vscode Getting started with vscode

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This section provides an overview of what vscode is, and why a developer might want to use it.

It should also mention any large subjects within vscode, and link out to the related topics. Since the Documentation for vscode is new, you may need to create initial versions of those related topics.


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First program (C++): Hello World.cpp

This example introduces you to the basic functionality of VS Code by demonstrating how to write a "hello world" program in C++. Before continuing, make sure you have the "ms-vscode.cpptools" extension installed.

Initialize the Project

The first step is to create a new project. To do this, load the VS Code program. You should be greeted with the typical welcome screen: enter image description here

To create the first program, select "Start" > "New file" from the welcome screen. This will open a new file window. Go ahead and save the file ("File" > "Save") into a new directory. You can name the directory anything you want, but this example will call the directory "VSC_HelloWorld" and the file "HelloWorld.cpp".

Now write the actual program (feel free to copy the below text):

#include <iostream>

int main()
    // Output the hello world text
    std::cout << "Hello world!" << std::endl;
    return 0;

Great! You'll also notice that because you've installed the "ms-vscode.cpptools" extension you also have pretty code-highlighting. Now let's move on to running the code.

Running the Script (basic)

We can run "HelloWorld.cpp" from within VS Code itself. The simplest way to run such a program is to open the integrated terminal ("View" > "Integrated Terminal"). This opens a terminal window in the lower portion of the view. From inside this terminal we can navigate to our created directory, build, and execute the script we've written. enter image description here Here we've used the following commands to compile and run the code:

$ g++ HelloWorld.cpp -o hellowold
$ ./hellowold

Notice that we get the expected Hello World! output.

Running the Script (slightly more advanced)

Great, but we can use VS Code directly to build and execute the code as well. For this, we first need to turn the "VSC_HelloWorld" directory into a workspace. This can be done by:

  1. Opening the Explorer menu (top most item on the vertical menu on the far left)
  2. Select the Open Folder button
  3. Select the "VSC_HelloWorld" directory we've been working in. enter image description here Note: If you open a directory within VS Code (using "File" > "Open..." for example) you will already be in a workspace.

The Explorer menu now displays the contents of the directory.

Next we want to define the actual tasks which we want VS Code to run. To do this, select "Tasks" > "Configure Default Build Task". In the drop down menu, select "Other". This opens a new file called "tasks.json" which contains some default values for a task. We need to change these values. Update this file to contain the following and save it:

    "version": "2.0.0",
    "tasks": [
            "taskName": "build",
            "type": "shell",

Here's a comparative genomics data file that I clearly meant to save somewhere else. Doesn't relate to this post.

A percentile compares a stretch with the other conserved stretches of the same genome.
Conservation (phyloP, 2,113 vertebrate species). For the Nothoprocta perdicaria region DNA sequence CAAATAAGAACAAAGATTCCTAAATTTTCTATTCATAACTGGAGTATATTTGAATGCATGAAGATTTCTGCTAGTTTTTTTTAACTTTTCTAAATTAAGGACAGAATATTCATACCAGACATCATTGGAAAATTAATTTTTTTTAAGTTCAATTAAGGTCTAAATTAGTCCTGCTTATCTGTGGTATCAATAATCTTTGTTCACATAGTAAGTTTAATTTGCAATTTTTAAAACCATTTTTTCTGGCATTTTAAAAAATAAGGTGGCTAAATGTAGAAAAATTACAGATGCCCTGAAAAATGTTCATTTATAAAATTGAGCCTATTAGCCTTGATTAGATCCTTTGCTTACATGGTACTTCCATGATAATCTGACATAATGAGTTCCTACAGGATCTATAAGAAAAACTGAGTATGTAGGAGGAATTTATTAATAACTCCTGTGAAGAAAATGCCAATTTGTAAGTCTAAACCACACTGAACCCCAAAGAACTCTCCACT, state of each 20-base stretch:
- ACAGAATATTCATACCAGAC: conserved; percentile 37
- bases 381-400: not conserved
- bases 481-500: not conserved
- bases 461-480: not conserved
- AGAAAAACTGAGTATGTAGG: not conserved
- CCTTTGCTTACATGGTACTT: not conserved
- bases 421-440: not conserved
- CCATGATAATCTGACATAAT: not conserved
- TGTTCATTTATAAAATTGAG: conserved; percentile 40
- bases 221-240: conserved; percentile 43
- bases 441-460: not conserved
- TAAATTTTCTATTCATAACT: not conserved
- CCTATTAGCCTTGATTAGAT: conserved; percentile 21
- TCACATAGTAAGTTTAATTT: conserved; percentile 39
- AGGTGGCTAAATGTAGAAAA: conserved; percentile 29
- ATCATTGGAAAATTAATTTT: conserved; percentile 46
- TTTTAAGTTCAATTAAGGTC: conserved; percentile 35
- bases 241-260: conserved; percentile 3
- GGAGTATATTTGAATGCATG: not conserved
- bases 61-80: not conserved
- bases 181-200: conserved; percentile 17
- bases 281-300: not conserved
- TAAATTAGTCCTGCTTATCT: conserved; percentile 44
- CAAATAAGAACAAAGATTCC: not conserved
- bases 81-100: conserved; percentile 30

"command": "g++ HelloWorld.cpp -o helloworld"
            "taskName": "run",
            "type": "shell",
            "command": "${workspaceRoot}/helloworld"

Note that the above also creates a hidden .vscode directory within our working directory. This is where VS Code puts configuration files including any project specific settings files. You can find out more about Tasks here.

In the above example, ${workspaceRoot} references the top level directory of our workspace, which is our "VSC_HelloWorld" directory. Now, to build the project from inside the method select "Tasks" > "Run Build Task..." and select our created "build" task and "Continue without scanning the task output" from the drop down menus that show up. Then we can run the executable using "Tasks" > "Run Task..." and selecting the "run" task we created. If you have the integrated terminal open, you'll notice that the "Hello World!" text will be printed there.

It is possible that the terminal may close before you are able to view the output. If this happens you can insert a line of code like this int i; std::cin >> i; just before the return statement at the end of the main() function. You can then end the script by typing any number and pressing <Enter>.

And that's it! You can now start writing and running your C++ scripts from within VS Code.

First Steps (C++): HelloWorld.cpp

The first program one typically writes in any language is the "hello world" script. This example demonstrates how to write this program and debug it using Visual Studio Code (I'll refer to Visual Studio Code as VS Code from now on).

Create The Project

Step 1 will be to create a new project. This can be done in a number of ways. The first way is directly from the user interface.

  1. Open VS Code program. You will be greeted with the standard welcome screen (note the images are taken while working on a Mac, but they should be similar to your installation): VS Code welcome screen
  1. From the Start menu, select New file. This will open a new editing window where we can begin constructing our script. Go ahead and save this file (you can use the menu File > Save to do this). For this example we will call the file HelloWorld.cpp and place it in a new directory which we will call VSC_HelloWorld/.